Paul Graham (born 1956 UK) discovered the photographic art world whilst studying Microbology at the University of Bristol in the 1970's, after graduating he made the decision to dedicate his work to the practice of photography. He was an influential figure in British documentary photography in the 1980's, his three early projects The Great North Road, Beyond Caring & Troubled Land were shot in colour and Large Format at a time where the norm was black and white 35mm. Graham's projects almost always combine a social documentary study (often into conflicts or under represented groups) with a critique of photography itself and an exploration of what the medium can accomplish. In my opinion he is one of the most influential practitioners to help bring documentary photography into the Gallery Context. This is perhaps best summed up by his winning of the Deustche Borsche prize in 2009 for A Shimmer of Possibility.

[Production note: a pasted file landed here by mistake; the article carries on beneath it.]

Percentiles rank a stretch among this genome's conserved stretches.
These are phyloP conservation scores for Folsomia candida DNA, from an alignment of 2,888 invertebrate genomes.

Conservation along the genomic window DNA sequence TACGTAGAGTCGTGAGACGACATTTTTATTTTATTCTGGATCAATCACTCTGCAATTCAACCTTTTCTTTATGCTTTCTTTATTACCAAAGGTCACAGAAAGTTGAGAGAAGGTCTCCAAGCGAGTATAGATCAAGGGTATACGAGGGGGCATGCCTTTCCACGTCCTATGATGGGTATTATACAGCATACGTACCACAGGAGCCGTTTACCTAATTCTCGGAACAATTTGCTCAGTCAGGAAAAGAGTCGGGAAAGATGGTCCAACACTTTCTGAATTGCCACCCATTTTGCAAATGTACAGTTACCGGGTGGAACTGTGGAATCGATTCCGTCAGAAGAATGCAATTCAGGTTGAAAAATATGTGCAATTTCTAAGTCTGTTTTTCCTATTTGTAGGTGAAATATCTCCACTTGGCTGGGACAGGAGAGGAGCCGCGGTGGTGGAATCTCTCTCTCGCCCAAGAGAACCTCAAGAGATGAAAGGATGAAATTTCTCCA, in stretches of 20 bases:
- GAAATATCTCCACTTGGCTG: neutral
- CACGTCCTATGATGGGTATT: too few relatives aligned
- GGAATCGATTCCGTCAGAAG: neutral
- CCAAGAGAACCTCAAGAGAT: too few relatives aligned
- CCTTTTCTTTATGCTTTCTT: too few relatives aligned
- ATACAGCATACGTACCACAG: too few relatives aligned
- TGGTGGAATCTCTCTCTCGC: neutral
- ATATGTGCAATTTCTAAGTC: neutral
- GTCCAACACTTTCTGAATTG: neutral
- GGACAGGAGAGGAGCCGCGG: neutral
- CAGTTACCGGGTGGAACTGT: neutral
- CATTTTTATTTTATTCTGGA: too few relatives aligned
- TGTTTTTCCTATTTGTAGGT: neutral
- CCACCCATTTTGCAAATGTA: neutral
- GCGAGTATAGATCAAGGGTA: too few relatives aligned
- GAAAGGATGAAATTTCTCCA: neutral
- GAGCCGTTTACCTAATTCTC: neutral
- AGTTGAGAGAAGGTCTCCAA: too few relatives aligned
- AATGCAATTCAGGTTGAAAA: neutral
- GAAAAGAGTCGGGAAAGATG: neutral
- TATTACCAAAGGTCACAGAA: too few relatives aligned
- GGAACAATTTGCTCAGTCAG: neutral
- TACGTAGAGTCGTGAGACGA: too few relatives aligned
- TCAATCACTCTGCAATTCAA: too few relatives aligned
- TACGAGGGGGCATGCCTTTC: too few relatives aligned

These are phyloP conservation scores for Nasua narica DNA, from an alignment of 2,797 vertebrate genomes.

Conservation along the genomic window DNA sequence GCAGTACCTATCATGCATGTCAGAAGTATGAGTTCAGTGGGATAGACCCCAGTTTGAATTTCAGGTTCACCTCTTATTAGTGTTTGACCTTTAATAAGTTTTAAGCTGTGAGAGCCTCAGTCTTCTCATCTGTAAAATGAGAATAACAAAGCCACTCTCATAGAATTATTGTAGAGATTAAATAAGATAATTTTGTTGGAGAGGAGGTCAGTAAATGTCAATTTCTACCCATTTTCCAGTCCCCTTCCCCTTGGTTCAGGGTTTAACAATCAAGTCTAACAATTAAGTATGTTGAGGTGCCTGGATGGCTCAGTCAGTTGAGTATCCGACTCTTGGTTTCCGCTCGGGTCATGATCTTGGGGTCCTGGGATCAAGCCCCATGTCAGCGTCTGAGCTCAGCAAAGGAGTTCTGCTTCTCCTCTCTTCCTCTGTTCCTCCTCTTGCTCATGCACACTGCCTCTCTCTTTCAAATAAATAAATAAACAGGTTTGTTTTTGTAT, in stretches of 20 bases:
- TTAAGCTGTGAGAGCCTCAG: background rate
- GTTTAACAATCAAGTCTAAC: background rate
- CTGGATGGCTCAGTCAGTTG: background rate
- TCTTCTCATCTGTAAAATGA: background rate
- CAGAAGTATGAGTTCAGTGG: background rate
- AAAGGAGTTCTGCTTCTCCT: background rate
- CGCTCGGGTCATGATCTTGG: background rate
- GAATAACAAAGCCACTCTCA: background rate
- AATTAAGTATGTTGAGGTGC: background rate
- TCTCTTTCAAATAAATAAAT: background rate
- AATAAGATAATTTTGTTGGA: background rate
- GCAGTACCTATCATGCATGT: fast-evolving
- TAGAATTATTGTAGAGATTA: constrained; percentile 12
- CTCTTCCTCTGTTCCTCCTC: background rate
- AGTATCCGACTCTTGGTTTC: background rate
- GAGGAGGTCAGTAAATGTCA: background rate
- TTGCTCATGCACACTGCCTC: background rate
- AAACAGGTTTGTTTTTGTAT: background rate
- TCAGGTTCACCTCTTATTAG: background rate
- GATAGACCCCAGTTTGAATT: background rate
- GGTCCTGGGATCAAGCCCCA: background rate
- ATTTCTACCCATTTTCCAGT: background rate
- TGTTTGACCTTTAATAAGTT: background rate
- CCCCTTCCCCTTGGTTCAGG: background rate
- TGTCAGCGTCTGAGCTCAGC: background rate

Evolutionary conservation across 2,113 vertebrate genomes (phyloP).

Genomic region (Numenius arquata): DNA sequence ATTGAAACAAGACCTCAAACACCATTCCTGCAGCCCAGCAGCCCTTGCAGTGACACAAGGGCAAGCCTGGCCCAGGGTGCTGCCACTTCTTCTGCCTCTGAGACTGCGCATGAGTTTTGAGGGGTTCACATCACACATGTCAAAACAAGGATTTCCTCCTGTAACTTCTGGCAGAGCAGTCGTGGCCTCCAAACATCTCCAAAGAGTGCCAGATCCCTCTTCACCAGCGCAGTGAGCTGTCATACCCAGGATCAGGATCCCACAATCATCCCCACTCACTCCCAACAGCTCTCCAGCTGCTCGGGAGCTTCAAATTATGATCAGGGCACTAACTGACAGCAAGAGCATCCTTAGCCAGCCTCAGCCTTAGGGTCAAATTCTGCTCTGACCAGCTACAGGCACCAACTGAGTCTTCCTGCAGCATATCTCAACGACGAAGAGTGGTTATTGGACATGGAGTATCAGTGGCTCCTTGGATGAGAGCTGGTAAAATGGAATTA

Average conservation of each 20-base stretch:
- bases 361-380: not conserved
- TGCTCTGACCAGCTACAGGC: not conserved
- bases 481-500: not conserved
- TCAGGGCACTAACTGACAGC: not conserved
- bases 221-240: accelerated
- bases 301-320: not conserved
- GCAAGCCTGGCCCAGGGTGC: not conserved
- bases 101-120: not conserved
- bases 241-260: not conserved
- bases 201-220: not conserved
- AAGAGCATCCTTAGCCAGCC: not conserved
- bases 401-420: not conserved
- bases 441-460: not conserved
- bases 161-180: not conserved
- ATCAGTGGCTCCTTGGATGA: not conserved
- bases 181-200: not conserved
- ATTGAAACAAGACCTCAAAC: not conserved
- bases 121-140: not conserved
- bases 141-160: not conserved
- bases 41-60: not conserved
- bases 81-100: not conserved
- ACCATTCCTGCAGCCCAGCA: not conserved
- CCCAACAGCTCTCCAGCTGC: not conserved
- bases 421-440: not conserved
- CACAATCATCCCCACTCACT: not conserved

Review of Ceasefire in Frieze magazine, Issue 20 Jan - Feb 1995 by Mark Durgen.
"To turn the camera away from the world to the sky marks an aestheticising vision which is the furthest remove from the status of the photograph as document."
Frieze magazine, Issue 20 Jan - Feb 1995 by Mark Durgen
"And thirdly, End of an Age and my American work: American Night and a shimmer of possibility, which all explore the language of photography – I mean that besides being about the United States, there’s also a questioning of the medium itself, and what it can do."
Paul Graham, Taken from The Knight's Move - in conversation with Paul Graham, 2010 by Aaron Schuman